Retreads: Know the Facts About Their Safety, Economy

(NUI) - What do you think when you hear the word "retreads"? If you immediately think of the chunks of rubber you often see along the road, it's time to think again.

Despite a lingering misconception about the safety of retreaded tires, truckers are finding them just as safe and far more economical than new replacement tires.

Truck fleeta managers who have the facts know they can cut tire costs in half and not sacrifice safety by using retreads.

According to the Tire Retread Information Bureau (TRIB), an industry-supported association, retreads are the replacement tire of choice for most truckers today. The California-based organization says that trucking fleets in North America are purchasing almost 1.5 retreads for every new replacement tire.

Because retreading has become increasingly popular, it is anticipated that by early in the next century there will be two retreads for every new truck tire purchased, TRIB says.

The trend toward greater use of retreaded tires is due largely to the industry's efforts to educate the public on the retreads' safety. Its biggest task has been to overcome motorists' assumptions that all those chunks of scrap rubber on the highways result from a failed retread.

Not so, says TRIB Managing Director Harvey Brodsky, who cites government and private studies to back up the organization's position. Studies by the U.S. Department of Transportation have found that new tires blow out just as often as retreads if they are poorly maintained or improperly used.

The real cause of scrap rubber on the road is usually because a truck carrying a heavy load had a tire that was damaged en route or started the trip with an insufficient amount of air.

A radial truck tire traveling under a heavy load is already running at about 150 degree Fahrenheit, Brodsky notes. For every two pounds of underinflation, the temperature increases by as much as five degrees. If it's seriously underinflated, it can become hotter and hotter until the tire weakens and tears apart, spreading wire-imbedded rubber all over the highway.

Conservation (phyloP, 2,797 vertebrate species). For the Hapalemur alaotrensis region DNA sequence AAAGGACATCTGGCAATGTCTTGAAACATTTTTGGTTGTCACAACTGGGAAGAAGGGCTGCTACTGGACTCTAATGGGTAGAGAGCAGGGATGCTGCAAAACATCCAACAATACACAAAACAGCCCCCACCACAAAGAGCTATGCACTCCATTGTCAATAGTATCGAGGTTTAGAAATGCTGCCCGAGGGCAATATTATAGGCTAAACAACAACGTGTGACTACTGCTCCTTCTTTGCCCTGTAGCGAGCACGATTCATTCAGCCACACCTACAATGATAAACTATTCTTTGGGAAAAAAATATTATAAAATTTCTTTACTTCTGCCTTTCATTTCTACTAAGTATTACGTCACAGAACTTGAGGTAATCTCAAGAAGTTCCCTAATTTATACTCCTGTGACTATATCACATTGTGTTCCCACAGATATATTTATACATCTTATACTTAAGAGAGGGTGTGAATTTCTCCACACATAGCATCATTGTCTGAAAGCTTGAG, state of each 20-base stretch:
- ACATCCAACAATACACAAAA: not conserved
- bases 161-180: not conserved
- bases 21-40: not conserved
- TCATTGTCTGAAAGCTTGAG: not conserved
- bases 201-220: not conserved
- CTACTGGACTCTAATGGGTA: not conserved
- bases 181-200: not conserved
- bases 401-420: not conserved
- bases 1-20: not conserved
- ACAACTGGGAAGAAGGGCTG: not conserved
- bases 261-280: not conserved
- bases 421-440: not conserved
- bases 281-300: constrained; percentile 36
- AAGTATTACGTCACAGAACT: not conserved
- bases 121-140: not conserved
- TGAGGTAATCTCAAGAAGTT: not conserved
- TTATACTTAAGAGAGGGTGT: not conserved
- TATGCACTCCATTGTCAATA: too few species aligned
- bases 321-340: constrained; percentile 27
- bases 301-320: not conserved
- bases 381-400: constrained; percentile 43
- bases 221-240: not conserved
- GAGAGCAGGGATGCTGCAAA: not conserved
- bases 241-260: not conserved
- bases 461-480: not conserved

"The rubber along the road could just as well have come from a new tire or a tire that has never been retreaded," Brodsky says. "Rubber on the road is primarily caused by tire abuse -- overloading, underinflation, heat buildup and the mismatching of dual tires on the same axle."

How safe are retreads? The federal government thinks they're very safe. President Clinton recently signed an Executive Order mandating the continued use of retreaded tires on all government vehicles.

Nearly every commercial airline in the world routinely uses retreads on even their largest passenger jets. Thousands of school buses, municipal buses, taxis, race cars, emergency vehicles such as fire engines and ambulances, and truckers everywhere use retreaded tires.

Besides being cost effective, retreads are environmentally friendly; they play a major role in conserving our fossil fuels. Tires are basically petrochemical products -- it takes 22 gallons of oil to manufacture just one new truck tire. Most of the oil is found in the casing, which is reused in the retreading process. As a result, it takes only seven gallons of oil to produce a retread.

For more information about retreads, including a booklet about rubber on the road along with a free video and a buyer's guide, call the Tire Retread Information Bureau toll-free at 1-888-473-8732 or visit

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